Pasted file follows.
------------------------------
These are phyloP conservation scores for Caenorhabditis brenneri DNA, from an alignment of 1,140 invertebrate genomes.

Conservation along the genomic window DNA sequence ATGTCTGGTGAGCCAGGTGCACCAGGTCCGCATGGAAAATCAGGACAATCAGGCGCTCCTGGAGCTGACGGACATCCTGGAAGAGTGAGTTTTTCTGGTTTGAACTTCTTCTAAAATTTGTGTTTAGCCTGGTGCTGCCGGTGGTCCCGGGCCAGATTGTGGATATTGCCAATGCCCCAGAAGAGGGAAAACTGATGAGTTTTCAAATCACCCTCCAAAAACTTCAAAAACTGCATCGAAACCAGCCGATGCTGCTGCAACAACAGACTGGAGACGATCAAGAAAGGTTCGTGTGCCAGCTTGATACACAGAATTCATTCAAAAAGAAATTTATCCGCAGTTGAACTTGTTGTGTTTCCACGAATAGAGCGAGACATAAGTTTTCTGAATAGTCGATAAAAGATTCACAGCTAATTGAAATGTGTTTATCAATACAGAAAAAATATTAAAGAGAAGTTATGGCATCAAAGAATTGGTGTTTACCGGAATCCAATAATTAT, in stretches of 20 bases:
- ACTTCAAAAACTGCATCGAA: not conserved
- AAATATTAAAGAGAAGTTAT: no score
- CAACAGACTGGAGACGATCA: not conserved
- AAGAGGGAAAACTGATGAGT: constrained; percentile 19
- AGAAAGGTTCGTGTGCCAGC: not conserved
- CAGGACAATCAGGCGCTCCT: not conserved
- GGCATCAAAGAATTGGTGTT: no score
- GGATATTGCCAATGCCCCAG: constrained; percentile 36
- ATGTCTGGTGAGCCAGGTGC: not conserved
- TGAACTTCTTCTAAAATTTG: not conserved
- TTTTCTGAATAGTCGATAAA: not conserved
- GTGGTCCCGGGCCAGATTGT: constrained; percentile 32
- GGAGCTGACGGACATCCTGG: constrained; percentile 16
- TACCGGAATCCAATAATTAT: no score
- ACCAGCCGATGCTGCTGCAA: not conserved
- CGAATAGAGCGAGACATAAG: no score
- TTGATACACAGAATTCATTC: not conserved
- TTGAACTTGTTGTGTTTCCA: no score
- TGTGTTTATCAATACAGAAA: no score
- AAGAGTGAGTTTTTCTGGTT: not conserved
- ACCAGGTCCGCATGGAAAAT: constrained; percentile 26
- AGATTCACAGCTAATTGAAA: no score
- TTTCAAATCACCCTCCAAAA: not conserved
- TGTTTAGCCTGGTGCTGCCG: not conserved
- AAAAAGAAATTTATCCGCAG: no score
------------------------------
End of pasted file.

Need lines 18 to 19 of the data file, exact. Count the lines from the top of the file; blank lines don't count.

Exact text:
- CGAATAGAGCGAGACATAAG: no score
- TTGATACACAGAATTCATTC: not conserved